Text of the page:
Umar Gul was first called up for the team in April 2003, playing four one-day matches at the Cherry Blossom Sharjah Cup against Zimbabwe, Kenya and Sri Lanka,[1] Cherry Blossom Sharjah Cup- Cricinfo where he took four wickets, and he was in and out of the one-day team after that tournament. However, he played the whole of the 2003-04 home series against Bangladesh, making his Test debut and taking 15 wickets in the three Tests, and took the second-most wickets of any Pakistani bowler in the series, behind Shabbir Ahmed with 17. However, Shoaib Akhtar, who took 13 in third place, only played two of the Tests.He was retained for the ODIs against Bangladesh, taking a List A best five for 17 in nine overs in the third match, and ended with 11 wickets in the 5-0 series win. However, he could still not command a regular spot, playing three of Pakistan's nine next ODIs before finally getting dropped after one for 36 against New Zealand.


Umar Gul celebrating with team

Umar Gul celebrating with team

In the 2009 ICC World Twenty20, he performed well, earning the mantle from at least one pundit of "the outstanding seam bowler of the World Twenty20". His five-wicket haul for just six runs, when Pakistan defeated New Zealand, won especial acclaim. The spell made him the first bowler in history to take a five wickets in a Twenty20 international, and he held the record of best T20 bowling figure until 8 August 2011, when surpassed by Ajantha Mendis (6/16). Mutterings were made about a possible correlation between ball tampering and the exorbitant amounts of reverse-swing he was able to extract, but he denied them categorically: "whenever an Asian bowler performs and uses the reverse-swing, the Western cricketing countries raise the issue of ball-tampering against them.He gained a lot of wickets bowled, in particular with late reverse swinging yorkers, which dip late to slide under the bat and leave little room for batsmen to maneuver the ball. Consequently, he has also an excellent economy rate in this format of the game.In December 2008, Gul signed with the Western Warriors to compete in the Australian domestic 2008-09 KFC Twenty20 Big Bash tournament. He performed very well in his debut match for the Warriors, taking 4 wickets for 15 runs in a losing side. He was among the most successful bowlers in the competition. Despite not being available for the entire tournament, he finished second top wicket-taker with 12 wickets.[2] Gul excited wicket-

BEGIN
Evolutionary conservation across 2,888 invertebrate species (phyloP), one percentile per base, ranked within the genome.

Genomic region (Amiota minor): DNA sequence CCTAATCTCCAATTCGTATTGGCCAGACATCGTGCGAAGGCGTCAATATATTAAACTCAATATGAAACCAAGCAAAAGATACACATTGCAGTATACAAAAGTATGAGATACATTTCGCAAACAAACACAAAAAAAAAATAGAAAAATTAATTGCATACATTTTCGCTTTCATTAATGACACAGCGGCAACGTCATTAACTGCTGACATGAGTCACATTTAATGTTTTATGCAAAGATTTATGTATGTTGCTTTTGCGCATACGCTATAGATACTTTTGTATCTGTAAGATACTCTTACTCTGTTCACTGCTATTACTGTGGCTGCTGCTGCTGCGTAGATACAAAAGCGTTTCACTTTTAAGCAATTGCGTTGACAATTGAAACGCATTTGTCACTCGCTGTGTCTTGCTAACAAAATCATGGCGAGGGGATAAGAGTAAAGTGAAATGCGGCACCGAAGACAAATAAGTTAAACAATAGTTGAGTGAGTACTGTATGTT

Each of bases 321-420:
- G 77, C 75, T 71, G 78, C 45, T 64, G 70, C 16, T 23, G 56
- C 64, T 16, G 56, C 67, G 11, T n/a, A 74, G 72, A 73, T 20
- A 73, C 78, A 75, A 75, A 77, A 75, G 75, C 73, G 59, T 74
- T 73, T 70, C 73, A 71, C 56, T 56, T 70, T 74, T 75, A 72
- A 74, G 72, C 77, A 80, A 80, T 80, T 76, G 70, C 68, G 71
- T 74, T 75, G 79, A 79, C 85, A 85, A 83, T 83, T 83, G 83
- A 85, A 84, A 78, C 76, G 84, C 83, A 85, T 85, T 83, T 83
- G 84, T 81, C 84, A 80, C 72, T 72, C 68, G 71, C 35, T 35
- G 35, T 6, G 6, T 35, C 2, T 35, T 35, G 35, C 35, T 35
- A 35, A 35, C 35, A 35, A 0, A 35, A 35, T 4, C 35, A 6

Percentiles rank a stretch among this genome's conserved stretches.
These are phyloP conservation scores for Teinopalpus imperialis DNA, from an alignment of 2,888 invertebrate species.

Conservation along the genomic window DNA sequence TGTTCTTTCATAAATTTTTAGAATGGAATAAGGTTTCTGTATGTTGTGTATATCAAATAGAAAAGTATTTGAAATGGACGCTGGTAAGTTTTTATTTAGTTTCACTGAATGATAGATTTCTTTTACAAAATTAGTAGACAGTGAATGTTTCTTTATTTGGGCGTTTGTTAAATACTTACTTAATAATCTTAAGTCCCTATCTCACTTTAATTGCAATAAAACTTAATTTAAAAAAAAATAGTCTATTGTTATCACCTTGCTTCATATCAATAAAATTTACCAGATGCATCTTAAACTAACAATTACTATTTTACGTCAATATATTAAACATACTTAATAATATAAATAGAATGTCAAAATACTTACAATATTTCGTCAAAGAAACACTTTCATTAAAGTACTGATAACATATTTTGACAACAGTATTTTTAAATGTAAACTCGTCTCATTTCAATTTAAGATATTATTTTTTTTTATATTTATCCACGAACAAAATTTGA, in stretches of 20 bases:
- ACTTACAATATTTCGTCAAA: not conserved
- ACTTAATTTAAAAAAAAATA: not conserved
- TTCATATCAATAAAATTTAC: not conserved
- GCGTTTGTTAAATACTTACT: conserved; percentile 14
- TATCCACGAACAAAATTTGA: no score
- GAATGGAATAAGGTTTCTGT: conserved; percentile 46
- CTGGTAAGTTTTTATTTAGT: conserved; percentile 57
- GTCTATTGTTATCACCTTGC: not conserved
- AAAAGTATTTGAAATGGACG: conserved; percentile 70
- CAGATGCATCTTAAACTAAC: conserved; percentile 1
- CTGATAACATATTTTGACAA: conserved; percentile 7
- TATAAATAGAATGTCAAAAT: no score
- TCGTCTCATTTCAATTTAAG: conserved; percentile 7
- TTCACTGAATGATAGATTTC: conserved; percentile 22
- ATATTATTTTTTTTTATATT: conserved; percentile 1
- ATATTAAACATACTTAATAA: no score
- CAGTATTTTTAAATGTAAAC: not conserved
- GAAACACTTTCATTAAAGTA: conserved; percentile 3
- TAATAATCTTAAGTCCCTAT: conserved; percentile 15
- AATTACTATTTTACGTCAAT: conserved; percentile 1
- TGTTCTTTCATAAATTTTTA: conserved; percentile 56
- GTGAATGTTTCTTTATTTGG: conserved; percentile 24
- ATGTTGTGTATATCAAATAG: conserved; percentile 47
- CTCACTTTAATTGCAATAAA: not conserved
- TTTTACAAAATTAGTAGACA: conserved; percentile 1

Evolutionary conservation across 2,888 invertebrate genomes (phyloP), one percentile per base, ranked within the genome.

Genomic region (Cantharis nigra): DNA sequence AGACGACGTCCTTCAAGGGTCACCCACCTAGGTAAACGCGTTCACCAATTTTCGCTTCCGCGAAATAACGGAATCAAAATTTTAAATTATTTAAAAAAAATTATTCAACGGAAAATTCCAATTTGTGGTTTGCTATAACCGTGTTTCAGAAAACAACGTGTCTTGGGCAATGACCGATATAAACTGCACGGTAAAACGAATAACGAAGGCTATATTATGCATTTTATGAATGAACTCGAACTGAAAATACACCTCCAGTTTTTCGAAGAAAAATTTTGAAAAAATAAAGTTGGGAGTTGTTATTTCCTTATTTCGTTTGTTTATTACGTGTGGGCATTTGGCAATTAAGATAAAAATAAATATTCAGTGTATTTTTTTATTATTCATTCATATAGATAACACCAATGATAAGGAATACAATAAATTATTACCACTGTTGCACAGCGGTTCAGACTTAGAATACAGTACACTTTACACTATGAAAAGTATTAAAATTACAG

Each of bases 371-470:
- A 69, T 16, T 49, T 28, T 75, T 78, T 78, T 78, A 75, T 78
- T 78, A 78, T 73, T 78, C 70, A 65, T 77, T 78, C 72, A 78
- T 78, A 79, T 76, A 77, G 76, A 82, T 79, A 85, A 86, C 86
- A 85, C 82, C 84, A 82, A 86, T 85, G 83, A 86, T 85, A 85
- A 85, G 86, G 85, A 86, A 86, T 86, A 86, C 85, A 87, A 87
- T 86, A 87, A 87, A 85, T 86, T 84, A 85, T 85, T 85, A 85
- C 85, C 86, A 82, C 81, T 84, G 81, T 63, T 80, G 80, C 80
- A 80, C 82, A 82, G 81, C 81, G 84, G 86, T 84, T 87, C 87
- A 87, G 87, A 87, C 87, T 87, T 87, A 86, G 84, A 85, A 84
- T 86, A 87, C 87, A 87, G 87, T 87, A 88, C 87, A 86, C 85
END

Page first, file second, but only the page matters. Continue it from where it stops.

Test Career